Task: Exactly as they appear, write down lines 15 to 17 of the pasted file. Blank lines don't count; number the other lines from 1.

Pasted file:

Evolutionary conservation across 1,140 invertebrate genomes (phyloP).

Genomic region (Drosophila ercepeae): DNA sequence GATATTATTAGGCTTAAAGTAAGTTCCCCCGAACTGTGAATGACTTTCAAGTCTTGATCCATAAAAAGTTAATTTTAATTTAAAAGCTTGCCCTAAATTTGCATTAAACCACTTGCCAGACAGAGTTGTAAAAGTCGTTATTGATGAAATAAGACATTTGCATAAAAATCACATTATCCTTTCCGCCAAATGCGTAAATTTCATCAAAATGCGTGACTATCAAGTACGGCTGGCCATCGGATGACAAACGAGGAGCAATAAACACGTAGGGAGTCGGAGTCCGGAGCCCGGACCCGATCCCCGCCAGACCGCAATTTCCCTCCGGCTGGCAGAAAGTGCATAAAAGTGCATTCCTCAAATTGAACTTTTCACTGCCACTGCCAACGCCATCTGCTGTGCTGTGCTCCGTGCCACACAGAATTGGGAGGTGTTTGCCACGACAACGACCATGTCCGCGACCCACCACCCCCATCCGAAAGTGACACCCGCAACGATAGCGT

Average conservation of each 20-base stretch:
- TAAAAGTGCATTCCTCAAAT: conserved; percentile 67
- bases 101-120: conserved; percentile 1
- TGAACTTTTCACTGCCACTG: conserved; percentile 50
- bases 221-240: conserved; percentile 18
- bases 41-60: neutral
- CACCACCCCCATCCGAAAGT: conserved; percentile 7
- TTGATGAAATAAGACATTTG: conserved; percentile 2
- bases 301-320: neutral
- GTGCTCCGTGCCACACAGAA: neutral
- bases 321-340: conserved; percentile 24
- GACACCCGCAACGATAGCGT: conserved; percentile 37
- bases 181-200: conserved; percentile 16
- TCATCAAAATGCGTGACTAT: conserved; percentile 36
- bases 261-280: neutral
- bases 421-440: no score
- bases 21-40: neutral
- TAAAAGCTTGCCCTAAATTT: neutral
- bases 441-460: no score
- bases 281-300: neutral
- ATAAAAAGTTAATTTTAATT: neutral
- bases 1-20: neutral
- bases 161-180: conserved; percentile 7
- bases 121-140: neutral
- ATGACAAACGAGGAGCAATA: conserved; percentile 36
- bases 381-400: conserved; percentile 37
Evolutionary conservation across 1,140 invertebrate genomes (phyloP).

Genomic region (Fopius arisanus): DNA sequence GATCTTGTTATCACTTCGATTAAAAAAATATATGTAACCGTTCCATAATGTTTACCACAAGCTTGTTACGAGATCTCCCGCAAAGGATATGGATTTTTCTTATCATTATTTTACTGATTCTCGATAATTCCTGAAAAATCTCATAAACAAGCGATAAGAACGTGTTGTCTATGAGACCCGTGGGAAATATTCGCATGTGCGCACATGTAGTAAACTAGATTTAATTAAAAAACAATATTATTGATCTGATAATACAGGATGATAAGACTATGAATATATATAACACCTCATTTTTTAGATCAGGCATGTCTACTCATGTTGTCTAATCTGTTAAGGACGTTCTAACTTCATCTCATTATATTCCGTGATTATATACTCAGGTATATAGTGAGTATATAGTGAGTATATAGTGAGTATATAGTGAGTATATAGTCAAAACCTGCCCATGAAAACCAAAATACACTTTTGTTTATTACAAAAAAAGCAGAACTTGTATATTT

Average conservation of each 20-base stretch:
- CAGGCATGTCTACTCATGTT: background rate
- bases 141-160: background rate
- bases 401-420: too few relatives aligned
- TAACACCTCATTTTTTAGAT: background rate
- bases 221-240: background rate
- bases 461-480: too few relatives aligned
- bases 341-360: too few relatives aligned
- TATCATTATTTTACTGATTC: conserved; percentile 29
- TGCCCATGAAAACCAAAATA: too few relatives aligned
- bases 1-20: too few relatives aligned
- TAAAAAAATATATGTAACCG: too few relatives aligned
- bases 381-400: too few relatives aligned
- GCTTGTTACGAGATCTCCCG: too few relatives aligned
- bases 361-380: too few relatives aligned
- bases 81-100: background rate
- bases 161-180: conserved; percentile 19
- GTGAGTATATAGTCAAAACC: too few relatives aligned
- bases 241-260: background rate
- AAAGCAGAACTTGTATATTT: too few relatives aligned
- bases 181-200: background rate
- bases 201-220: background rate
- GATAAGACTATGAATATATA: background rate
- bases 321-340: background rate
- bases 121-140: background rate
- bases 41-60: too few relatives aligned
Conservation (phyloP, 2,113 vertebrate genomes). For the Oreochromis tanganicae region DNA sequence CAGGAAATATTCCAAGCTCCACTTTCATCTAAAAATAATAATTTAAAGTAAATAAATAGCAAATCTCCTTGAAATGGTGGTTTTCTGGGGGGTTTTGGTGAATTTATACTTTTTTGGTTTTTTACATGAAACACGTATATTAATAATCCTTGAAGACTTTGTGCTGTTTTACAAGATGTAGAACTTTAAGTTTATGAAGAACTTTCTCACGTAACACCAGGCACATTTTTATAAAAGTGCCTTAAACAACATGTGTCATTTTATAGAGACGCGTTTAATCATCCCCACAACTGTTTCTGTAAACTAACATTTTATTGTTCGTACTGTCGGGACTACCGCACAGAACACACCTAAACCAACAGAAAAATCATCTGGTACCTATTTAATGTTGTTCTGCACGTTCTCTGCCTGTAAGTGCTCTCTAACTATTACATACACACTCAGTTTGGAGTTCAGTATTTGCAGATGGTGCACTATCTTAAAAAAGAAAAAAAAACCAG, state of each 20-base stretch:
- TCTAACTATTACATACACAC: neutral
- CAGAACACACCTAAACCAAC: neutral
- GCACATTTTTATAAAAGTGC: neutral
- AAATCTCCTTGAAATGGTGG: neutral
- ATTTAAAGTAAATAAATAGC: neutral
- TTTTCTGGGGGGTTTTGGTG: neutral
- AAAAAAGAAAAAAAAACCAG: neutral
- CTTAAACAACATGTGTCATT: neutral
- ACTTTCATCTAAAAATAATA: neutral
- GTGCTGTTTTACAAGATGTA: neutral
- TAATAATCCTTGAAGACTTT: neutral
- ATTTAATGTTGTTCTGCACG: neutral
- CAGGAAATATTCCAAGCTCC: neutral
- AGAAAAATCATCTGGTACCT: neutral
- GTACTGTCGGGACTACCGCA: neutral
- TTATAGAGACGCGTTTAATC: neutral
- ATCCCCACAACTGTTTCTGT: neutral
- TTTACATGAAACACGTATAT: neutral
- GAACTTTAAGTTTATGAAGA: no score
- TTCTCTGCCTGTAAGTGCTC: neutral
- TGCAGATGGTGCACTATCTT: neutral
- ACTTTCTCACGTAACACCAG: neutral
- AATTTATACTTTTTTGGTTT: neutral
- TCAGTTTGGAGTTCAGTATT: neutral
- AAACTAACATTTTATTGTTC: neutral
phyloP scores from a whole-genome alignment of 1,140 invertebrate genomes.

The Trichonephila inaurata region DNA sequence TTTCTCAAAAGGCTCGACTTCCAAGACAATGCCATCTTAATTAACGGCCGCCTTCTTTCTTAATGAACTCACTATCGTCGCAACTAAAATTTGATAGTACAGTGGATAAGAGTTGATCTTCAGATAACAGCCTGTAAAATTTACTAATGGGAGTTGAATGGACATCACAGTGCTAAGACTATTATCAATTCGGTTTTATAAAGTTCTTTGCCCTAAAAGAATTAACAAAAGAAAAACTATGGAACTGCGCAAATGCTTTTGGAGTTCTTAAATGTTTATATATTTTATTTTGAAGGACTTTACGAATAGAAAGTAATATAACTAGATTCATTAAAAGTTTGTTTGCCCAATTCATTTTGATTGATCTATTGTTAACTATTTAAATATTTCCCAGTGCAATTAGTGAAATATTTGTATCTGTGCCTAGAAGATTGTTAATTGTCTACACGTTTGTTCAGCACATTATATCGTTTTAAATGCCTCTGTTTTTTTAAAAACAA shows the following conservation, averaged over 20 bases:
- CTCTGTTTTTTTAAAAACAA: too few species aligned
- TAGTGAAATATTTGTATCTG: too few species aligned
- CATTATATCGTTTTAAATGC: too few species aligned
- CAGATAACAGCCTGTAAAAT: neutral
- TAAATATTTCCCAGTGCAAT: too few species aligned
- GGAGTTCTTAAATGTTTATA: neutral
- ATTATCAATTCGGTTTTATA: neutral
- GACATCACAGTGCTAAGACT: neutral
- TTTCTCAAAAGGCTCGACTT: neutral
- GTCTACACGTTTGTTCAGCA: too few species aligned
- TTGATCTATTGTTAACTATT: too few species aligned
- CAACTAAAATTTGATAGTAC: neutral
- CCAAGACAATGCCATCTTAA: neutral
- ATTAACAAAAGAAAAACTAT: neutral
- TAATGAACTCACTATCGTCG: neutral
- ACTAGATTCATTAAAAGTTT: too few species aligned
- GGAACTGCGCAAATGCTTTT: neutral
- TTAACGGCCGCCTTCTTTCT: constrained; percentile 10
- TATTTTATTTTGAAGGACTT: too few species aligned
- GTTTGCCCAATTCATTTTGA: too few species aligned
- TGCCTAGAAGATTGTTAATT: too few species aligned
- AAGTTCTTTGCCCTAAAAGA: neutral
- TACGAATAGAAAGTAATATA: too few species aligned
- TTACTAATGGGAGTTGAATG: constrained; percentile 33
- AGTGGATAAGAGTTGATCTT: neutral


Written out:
- bases 181-200: conserved; percentile 16
- TCATCAAAATGCGTGACTAT: conserved; percentile 36
- bases 261-280: neutral